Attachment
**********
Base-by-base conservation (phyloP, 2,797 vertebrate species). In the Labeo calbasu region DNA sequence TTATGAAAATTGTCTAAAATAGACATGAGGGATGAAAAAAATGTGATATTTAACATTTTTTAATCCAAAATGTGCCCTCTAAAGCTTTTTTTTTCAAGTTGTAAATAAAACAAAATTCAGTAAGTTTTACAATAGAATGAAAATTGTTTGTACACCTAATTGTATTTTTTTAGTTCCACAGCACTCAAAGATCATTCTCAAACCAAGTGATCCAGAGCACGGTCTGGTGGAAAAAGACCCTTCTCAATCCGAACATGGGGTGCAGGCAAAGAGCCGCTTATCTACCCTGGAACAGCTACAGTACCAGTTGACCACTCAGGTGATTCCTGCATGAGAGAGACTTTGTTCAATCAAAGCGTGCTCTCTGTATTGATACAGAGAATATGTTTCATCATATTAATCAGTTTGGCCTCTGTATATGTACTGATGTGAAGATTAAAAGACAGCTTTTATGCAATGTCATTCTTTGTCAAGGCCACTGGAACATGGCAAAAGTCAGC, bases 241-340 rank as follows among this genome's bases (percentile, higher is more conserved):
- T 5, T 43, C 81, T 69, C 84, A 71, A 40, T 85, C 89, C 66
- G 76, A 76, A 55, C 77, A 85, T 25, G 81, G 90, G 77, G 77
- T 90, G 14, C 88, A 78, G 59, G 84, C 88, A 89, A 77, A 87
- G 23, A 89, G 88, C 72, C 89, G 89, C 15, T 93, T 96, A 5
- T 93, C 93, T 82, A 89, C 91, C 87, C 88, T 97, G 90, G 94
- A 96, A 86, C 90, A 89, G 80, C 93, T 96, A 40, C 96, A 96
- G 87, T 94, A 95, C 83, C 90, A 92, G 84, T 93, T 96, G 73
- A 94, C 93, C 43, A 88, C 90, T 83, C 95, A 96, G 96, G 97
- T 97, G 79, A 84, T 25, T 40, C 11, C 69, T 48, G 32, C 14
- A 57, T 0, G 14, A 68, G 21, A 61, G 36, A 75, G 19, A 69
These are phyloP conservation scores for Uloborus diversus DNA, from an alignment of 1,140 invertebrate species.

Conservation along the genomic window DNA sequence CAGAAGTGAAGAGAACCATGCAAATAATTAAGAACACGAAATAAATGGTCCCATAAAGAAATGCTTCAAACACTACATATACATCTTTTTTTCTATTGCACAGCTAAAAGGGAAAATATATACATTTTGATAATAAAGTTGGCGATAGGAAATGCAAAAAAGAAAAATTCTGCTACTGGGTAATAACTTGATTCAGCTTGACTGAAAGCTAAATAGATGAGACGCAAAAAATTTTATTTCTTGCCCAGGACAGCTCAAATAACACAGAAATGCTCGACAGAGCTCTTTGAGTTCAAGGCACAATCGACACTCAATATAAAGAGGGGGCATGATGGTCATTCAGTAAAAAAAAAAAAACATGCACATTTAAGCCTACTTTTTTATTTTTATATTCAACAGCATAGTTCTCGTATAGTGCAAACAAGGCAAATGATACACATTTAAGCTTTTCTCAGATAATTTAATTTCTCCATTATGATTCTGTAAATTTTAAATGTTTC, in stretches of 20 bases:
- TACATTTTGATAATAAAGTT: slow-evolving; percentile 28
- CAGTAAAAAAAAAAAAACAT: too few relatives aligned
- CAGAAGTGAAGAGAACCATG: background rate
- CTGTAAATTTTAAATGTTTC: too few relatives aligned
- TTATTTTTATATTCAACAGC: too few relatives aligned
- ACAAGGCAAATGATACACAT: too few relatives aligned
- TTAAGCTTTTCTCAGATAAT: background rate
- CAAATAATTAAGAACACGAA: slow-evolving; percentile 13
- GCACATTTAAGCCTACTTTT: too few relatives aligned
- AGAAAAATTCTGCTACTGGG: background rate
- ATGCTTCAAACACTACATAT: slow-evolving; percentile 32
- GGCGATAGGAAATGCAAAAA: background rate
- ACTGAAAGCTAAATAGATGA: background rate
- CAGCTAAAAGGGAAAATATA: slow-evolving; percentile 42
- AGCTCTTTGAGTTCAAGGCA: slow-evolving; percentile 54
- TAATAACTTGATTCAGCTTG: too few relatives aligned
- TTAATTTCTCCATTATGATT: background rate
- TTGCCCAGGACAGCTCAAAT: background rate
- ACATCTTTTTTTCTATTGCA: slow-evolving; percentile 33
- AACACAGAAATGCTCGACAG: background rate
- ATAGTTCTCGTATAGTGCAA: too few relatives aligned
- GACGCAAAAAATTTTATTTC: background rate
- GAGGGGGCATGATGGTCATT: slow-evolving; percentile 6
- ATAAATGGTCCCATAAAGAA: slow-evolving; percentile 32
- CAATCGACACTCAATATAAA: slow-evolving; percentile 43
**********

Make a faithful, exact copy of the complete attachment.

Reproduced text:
Base-by-base conservation (phyloP, 2,797 vertebrate species). In the Labeo calbasu region DNA sequence TTATGAAAATTGTCTAAAATAGACATGAGGGATGAAAAAAATGTGATATTTAACATTTTTTAATCCAAAATGTGCCCTCTAAAGCTTTTTTTTTCAAGTTGTAAATAAAACAAAATTCAGTAAGTTTTACAATAGAATGAAAATTGTTTGTACACCTAATTGTATTTTTTTAGTTCCACAGCACTCAAAGATCATTCTCAAACCAAGTGATCCAGAGCACGGTCTGGTGGAAAAAGACCCTTCTCAATCCGAACATGGGGTGCAGGCAAAGAGCCGCTTATCTACCCTGGAACAGCTACAGTACCAGTTGACCACTCAGGTGATTCCTGCATGAGAGAGACTTTGTTCAATCAAAGCGTGCTCTCTGTATTGATACAGAGAATATGTTTCATCATATTAATCAGTTTGGCCTCTGTATATGTACTGATGTGAAGATTAAAAGACAGCTTTTATGCAATGTCATTCTTTGTCAAGGCCACTGGAACATGGCAAAAGTCAGC, bases 241-340 rank as follows among this genome's bases (percentile, higher is more conserved):
- T 5, T 43, C 81, T 69, C 84, A 71, A 40, T 85, C 89, C 66
- G 76, A 76, A 55, C 77, A 85, T 25, G 81, G 90, G 77, G 77
- T 90, G 14, C 88, A 78, G 59, G 84, C 88, A 89, A 77, A 87
- G 23, A 89, G 88, C 72, C 89, G 89, C 15, T 93, T 96, A 5
- T 93, C 93, T 82, A 89, C 91, C 87, C 88, T 97, G 90, G 94
- A 96, A 86, C 90, A 89, G 80, C 93, T 96, A 40, C 96, A 96
- G 87, T 94, A 95, C 83, C 90, A 92, G 84, T 93, T 96, G 73
- A 94, C 93, C 43, A 88, C 90, T 83, C 95, A 96, G 96, G 97
- T 97, G 79, A 84, T 25, T 40, C 11, C 69, T 48, G 32, C 14
- A 57, T 0, G 14, A 68, G 21, A 61, G 36, A 75, G 19, A 69
These are phyloP conservation scores for Uloborus diversus DNA, from an alignment of 1,140 invertebrate species.

Conservation along the genomic window DNA sequence CAGAAGTGAAGAGAACCATGCAAATAATTAAGAACACGAAATAAATGGTCCCATAAAGAAATGCTTCAAACACTACATATACATCTTTTTTTCTATTGCACAGCTAAAAGGGAAAATATATACATTTTGATAATAAAGTTGGCGATAGGAAATGCAAAAAAGAAAAATTCTGCTACTGGGTAATAACTTGATTCAGCTTGACTGAAAGCTAAATAGATGAGACGCAAAAAATTTTATTTCTTGCCCAGGACAGCTCAAATAACACAGAAATGCTCGACAGAGCTCTTTGAGTTCAAGGCACAATCGACACTCAATATAAAGAGGGGGCATGATGGTCATTCAGTAAAAAAAAAAAAACATGCACATTTAAGCCTACTTTTTTATTTTTATATTCAACAGCATAGTTCTCGTATAGTGCAAACAAGGCAAATGATACACATTTAAGCTTTTCTCAGATAATTTAATTTCTCCATTATGATTCTGTAAATTTTAAATGTTTC, in stretches of 20 bases:
- TACATTTTGATAATAAAGTT: slow-evolving; percentile 28
- CAGTAAAAAAAAAAAAACAT: too few relatives aligned
- CAGAAGTGAAGAGAACCATG: background rate
- CTGTAAATTTTAAATGTTTC: too few relatives aligned
- TTATTTTTATATTCAACAGC: too few relatives aligned
- ACAAGGCAAATGATACACAT: too few relatives aligned
- TTAAGCTTTTCTCAGATAAT: background rate
- CAAATAATTAAGAACACGAA: slow-evolving; percentile 13
- GCACATTTAAGCCTACTTTT: too few relatives aligned
- AGAAAAATTCTGCTACTGGG: background rate
- ATGCTTCAAACACTACATAT: slow-evolving; percentile 32
- GGCGATAGGAAATGCAAAAA: background rate
- ACTGAAAGCTAAATAGATGA: background rate
- CAGCTAAAAGGGAAAATATA: slow-evolving; percentile 42
- AGCTCTTTGAGTTCAAGGCA: slow-evolving; percentile 54
- TAATAACTTGATTCAGCTTG: too few relatives aligned
- TTAATTTCTCCATTATGATT: background rate
- TTGCCCAGGACAGCTCAAAT: background rate
- ACATCTTTTTTTCTATTGCA: slow-evolving; percentile 33
- AACACAGAAATGCTCGACAG: background rate
- ATAGTTCTCGTATAGTGCAA: too few relatives aligned
- GACGCAAAAAATTTTATTTC: background rate
- GAGGGGGCATGATGGTCATT: slow-evolving; percentile 6
- ATAAATGGTCCCATAAAGAA: slow-evolving; percentile 32
- CAATCGACACTCAATATAAA: slow-evolving; percentile 43